Yesterday, I really and truly dropped my basket.
(Quick lesson: “dropping the basket” is a southern term for “losing it”. So I am saying, in a southern slang, that yesterday? I totally lost my shit.)
Disclaimer: my husband will feel attacked by this post, no doubt. Honey, calm down. I love you very much. But sometimes, I have to vent. You go right ahead and to the same when you need it.
One of my long-time readers emailed me awhile back because she had a question about transitioning into the world of being a stepparent. And the very valid conversation came up of, “What if you feel like he’s putting his child before you?” And the truth is, and I told her a version of this in different words, that he SHOULD. He should put his children first. Children NEED that, while we as adults should (in a perfect world) be content enough and independent enough to not need the attention/support/whatever. But there are times when .. although that logic is still there .. it is not easy.
A LARGE issue we’ve had recently is the fact that our household chores are just not divided evenly. They’re just not. I grocery shop, cook, clean, do laundry, am in charge of making sure the lawn is taken care of, making sure the pets are groomed/vetted, making sure bills get paid, making sure there’s a stock of any staple ever required in the house .. and while I would not say that I’m 100% on the hook for these things (Bryan does cook, on occasion, for example), I am 95% responsible for them. Because of this, or maybe because I just have issues, I take personal affront when comments are made about the cleanliness of our home. Par examplè, when Bryan sits down on the couch and says, “Eww, there’s crumbs in that seat cushion,” I think Damn, well, let me get to cleaning that. Again.
Saturday, I did not stop moving from sun up to way past sun down. Between cleaning out clothes in Tony’s room, switching out my own closets, doing all of the laundry for myself and Tony, washing and changing bed sheets, cooking breakfast AND lunch AND dinner.. I was just exhausted by the time it was time to go to bed on Saturday night. And I snapped at Bryan.. PERHAPS UNFAIRLY .. because his idea of “cleaning the kitchen” was putting a pot from dinner into soak. That was it. No wiping down, no putting away, no scrubbing. I should also mention that, on Saturday here in Alabama, we had a nonstop day of tornado warnings, so everyone had been stuck inside all day. Two three boys, four animals, and me .. all stuck in one house. We did every science experiment we owned, and even made up some, and the boys were STILL vibrating.
Whatever, I thought. Tomorrow’s another day.
Sunday brought nicer weather, YAY, so Bryan promised to take Jack to the YMCA to play raquetball. The minute Tony went down for a nap, they took off .. and I began cleaning THE REST of the house that didn’t get done the day prior. (Which, as I’m typing, has made me DOUBLE sure that our chores are not evenly distributed.) I had enough time to dust and scrub down the furniture in the living room (getting those pesky crumbs out .. again!) when I heard a weird noise on the baby monitor. A .. wind chime? .. that I distinctly remember putting up on that nine foot shelf ohmygod what is my child doing?!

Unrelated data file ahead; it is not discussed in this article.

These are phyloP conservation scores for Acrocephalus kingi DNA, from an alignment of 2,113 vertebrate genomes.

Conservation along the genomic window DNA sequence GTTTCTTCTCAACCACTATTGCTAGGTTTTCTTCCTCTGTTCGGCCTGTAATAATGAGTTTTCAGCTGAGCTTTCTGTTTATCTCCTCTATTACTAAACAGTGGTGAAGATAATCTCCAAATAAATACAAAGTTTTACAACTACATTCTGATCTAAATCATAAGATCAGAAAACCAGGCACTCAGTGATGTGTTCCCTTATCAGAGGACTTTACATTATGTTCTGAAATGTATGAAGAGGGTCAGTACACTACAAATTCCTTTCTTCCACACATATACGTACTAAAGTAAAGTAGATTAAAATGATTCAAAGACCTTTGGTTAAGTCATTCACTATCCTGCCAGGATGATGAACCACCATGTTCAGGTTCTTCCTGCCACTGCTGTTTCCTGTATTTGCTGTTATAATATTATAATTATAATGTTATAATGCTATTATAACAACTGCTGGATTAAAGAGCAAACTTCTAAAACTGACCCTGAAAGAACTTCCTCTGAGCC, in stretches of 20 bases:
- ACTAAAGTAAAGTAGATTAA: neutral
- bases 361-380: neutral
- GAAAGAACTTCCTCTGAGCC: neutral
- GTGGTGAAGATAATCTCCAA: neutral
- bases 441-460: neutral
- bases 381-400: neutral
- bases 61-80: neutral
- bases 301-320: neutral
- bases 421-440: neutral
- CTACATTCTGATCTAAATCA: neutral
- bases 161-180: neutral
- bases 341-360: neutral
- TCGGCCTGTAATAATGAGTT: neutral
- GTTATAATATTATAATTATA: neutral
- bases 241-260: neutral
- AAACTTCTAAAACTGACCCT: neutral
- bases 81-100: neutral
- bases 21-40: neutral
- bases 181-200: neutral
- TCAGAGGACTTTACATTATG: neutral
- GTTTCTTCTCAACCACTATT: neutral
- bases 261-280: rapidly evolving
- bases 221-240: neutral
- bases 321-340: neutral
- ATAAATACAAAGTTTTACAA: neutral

I opened the door, and there was my child: on top of his dresser, soaked from head to toe, wearing a green shepherd’s hat, holding one drumstick, sucking on a pacifier, and wide-eyed at being caught. He had pulled apart and thrown over his entirely full humidifier; he had opened and poured out every bottle of medicine on top of his dresser; he had pulled down a frame of my childhood photos featuring me with my MaMa; HE WAS IN DEEP SHIT, is what he was.
And I lost it. I was overcome with anger, mainly because JUST ANOTHER FUCKING THING I HAVE TO CLEAN, and WHY IS IT ALWAYS MY FUCKING JOB, TONY?! and WHERE IS YOUR FATHER? OH RIGHT, HE’S WITH THE FAVORITE CHILD and other very honest, awful, childish things that I needed to yell about, and God love him, the only one there for me to yell at was my child.
Which .. yeah, ANOTHER breakdown promptly ensued, about what a bad mother I am.
He just laid in his bed, staring at me. Shaking his head and whispering, “No, Momma,”. And God, I hated mysel.. no, I STILL hate myself for it. No past tense. No child should ever have to see their parent unravel like that.
I squeezed down in the corner of his room, rocking in a fetal position over water-stained pictures of my grandmother, whose funeral is still fresh. I was just distraught.
My baby came over to me. “Park?” he said.
And oh, hell yes, we did.
He in his wet pajamas and I in a dress that was too tight and perhaps too revealing but it was a slip-on dress that was clean and required no fuss; the two of us looking a mess, we went over to the local playground and spent an hour doing nothing in particular. He had a blast. I had a moment away from the mess to figure out what had just happened.
I didn’t really have a point to this story. I don’t really have an end to it. I know that, for all of my guilt in the last 24 hours, before he was leaving for school, Tony yelled back over his shoulder, “I love you, Momma! I love you too!”
Which partly covers the wound. And partly grinds kosher salt in it.